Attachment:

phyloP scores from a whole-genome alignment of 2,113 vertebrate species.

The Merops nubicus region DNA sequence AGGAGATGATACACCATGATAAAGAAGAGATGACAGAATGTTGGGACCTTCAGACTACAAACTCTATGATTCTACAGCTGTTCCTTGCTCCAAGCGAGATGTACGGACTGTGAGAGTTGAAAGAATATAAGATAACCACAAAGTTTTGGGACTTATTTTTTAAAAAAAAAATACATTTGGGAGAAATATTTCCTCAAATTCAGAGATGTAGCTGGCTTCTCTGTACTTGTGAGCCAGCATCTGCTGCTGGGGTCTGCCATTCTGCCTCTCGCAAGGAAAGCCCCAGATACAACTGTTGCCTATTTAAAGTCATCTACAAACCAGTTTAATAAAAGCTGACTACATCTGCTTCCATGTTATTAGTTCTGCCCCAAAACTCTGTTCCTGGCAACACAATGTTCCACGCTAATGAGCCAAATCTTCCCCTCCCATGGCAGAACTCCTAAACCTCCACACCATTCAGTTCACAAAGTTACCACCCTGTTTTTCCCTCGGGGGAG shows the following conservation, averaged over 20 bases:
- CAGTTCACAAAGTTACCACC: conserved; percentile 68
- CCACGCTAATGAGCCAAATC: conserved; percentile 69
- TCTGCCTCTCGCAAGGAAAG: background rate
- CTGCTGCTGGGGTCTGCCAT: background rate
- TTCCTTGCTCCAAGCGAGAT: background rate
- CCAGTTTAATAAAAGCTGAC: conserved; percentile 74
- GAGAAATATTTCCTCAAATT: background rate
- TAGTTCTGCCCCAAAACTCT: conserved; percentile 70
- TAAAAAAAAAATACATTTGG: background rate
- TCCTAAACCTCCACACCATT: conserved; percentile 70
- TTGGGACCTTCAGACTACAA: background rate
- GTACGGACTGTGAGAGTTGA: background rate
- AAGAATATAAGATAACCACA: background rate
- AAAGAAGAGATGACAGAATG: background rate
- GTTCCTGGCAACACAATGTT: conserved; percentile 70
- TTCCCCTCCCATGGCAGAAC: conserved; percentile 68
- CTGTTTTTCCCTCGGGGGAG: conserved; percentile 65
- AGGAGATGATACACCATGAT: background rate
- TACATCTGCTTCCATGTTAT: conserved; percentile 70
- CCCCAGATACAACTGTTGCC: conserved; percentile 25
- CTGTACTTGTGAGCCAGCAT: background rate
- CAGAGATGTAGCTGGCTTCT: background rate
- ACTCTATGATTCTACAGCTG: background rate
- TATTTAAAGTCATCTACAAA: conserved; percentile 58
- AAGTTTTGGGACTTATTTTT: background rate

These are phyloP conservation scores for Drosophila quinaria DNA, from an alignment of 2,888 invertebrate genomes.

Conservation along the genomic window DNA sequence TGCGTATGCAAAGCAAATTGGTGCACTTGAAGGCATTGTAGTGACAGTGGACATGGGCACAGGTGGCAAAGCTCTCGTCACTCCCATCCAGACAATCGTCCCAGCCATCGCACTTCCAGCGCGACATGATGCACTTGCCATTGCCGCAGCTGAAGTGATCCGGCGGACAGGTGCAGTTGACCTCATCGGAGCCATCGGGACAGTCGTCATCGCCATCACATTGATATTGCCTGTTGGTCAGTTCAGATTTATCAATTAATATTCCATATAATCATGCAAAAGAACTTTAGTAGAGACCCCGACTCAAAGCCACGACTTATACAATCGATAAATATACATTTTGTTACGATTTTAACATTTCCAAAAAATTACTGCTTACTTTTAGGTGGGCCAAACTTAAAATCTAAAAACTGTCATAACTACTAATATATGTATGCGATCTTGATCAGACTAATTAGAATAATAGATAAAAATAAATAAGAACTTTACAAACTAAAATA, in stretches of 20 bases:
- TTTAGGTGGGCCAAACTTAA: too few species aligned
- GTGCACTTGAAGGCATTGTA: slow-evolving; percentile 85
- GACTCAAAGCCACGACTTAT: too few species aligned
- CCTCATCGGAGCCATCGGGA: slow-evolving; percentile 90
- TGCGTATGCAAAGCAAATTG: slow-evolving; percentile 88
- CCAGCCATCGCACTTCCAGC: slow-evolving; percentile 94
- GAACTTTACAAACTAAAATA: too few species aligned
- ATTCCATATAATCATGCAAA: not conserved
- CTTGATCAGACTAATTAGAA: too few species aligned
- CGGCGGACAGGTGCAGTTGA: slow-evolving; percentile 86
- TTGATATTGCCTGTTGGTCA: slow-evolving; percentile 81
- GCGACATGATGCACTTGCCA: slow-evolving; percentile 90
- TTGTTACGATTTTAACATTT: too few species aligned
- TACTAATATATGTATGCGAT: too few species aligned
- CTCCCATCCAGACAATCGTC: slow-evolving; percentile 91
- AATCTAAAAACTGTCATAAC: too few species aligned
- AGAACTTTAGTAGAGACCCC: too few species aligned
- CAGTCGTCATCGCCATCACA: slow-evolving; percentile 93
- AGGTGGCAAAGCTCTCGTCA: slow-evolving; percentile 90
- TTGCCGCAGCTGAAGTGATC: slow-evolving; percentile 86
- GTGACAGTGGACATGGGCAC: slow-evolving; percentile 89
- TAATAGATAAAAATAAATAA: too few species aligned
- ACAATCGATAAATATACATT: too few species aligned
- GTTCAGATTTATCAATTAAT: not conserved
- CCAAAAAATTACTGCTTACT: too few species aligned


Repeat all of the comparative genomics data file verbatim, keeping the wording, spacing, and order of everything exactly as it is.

phyloP scores from a whole-genome alignment of 2,113 vertebrate species.

The Merops nubicus region DNA sequence AGGAGATGATACACCATGATAAAGAAGAGATGACAGAATGTTGGGACCTTCAGACTACAAACTCTATGATTCTACAGCTGTTCCTTGCTCCAAGCGAGATGTACGGACTGTGAGAGTTGAAAGAATATAAGATAACCACAAAGTTTTGGGACTTATTTTTTAAAAAAAAAATACATTTGGGAGAAATATTTCCTCAAATTCAGAGATGTAGCTGGCTTCTCTGTACTTGTGAGCCAGCATCTGCTGCTGGGGTCTGCCATTCTGCCTCTCGCAAGGAAAGCCCCAGATACAACTGTTGCCTATTTAAAGTCATCTACAAACCAGTTTAATAAAAGCTGACTACATCTGCTTCCATGTTATTAGTTCTGCCCCAAAACTCTGTTCCTGGCAACACAATGTTCCACGCTAATGAGCCAAATCTTCCCCTCCCATGGCAGAACTCCTAAACCTCCACACCATTCAGTTCACAAAGTTACCACCCTGTTTTTCCCTCGGGGGAG shows the following conservation, averaged over 20 bases:
- CAGTTCACAAAGTTACCACC: conserved; percentile 68
- CCACGCTAATGAGCCAAATC: conserved; percentile 69
- TCTGCCTCTCGCAAGGAAAG: background rate
- CTGCTGCTGGGGTCTGCCAT: background rate
- TTCCTTGCTCCAAGCGAGAT: background rate
- CCAGTTTAATAAAAGCTGAC: conserved; percentile 74
- GAGAAATATTTCCTCAAATT: background rate
- TAGTTCTGCCCCAAAACTCT: conserved; percentile 70
- TAAAAAAAAAATACATTTGG: background rate
- TCCTAAACCTCCACACCATT: conserved; percentile 70
- TTGGGACCTTCAGACTACAA: background rate
- GTACGGACTGTGAGAGTTGA: background rate
- AAGAATATAAGATAACCACA: background rate
- AAAGAAGAGATGACAGAATG: background rate
- GTTCCTGGCAACACAATGTT: conserved; percentile 70
- TTCCCCTCCCATGGCAGAAC: conserved; percentile 68
- CTGTTTTTCCCTCGGGGGAG: conserved; percentile 65
- AGGAGATGATACACCATGAT: background rate
- TACATCTGCTTCCATGTTAT: conserved; percentile 70
- CCCCAGATACAACTGTTGCC: conserved; percentile 25
- CTGTACTTGTGAGCCAGCAT: background rate
- CAGAGATGTAGCTGGCTTCT: background rate
- ACTCTATGATTCTACAGCTG: background rate
- TATTTAAAGTCATCTACAAA: conserved; percentile 58
- AAGTTTTGGGACTTATTTTT: background rate

These are phyloP conservation scores for Drosophila quinaria DNA, from an alignment of 2,888 invertebrate genomes.

Conservation along the genomic window DNA sequence TGCGTATGCAAAGCAAATTGGTGCACTTGAAGGCATTGTAGTGACAGTGGACATGGGCACAGGTGGCAAAGCTCTCGTCACTCCCATCCAGACAATCGTCCCAGCCATCGCACTTCCAGCGCGACATGATGCACTTGCCATTGCCGCAGCTGAAGTGATCCGGCGGACAGGTGCAGTTGACCTCATCGGAGCCATCGGGACAGTCGTCATCGCCATCACATTGATATTGCCTGTTGGTCAGTTCAGATTTATCAATTAATATTCCATATAATCATGCAAAAGAACTTTAGTAGAGACCCCGACTCAAAGCCACGACTTATACAATCGATAAATATACATTTTGTTACGATTTTAACATTTCCAAAAAATTACTGCTTACTTTTAGGTGGGCCAAACTTAAAATCTAAAAACTGTCATAACTACTAATATATGTATGCGATCTTGATCAGACTAATTAGAATAATAGATAAAAATAAATAAGAACTTTACAAACTAAAATA, in stretches of 20 bases:
- TTTAGGTGGGCCAAACTTAA: too few species aligned
- GTGCACTTGAAGGCATTGTA: slow-evolving; percentile 85
- GACTCAAAGCCACGACTTAT: too few species aligned
- CCTCATCGGAGCCATCGGGA: slow-evolving; percentile 90
- TGCGTATGCAAAGCAAATTG: slow-evolving; percentile 88
- CCAGCCATCGCACTTCCAGC: slow-evolving; percentile 94
- GAACTTTACAAACTAAAATA: too few species aligned
- ATTCCATATAATCATGCAAA: not conserved
- CTTGATCAGACTAATTAGAA: too few species aligned
- CGGCGGACAGGTGCAGTTGA: slow-evolving; percentile 86
- TTGATATTGCCTGTTGGTCA: slow-evolving; percentile 81
- GCGACATGATGCACTTGCCA: slow-evolving; percentile 90
- TTGTTACGATTTTAACATTT: too few species aligned
- TACTAATATATGTATGCGAT: too few species aligned
- CTCCCATCCAGACAATCGTC: slow-evolving; percentile 91
- AATCTAAAAACTGTCATAAC: too few species aligned
- AGAACTTTAGTAGAGACCCC: too few species aligned
- CAGTCGTCATCGCCATCACA: slow-evolving; percentile 93
- AGGTGGCAAAGCTCTCGTCA: slow-evolving; percentile 90
- TTGCCGCAGCTGAAGTGATC: slow-evolving; percentile 86
- GTGACAGTGGACATGGGCAC: slow-evolving; percentile 89
- TAATAGATAAAAATAAATAA: too few species aligned
- ACAATCGATAAATATACATT: too few species aligned
- GTTCAGATTTATCAATTAAT: not conserved
- CCAAAAAATTACTGCTTACT: too few species aligned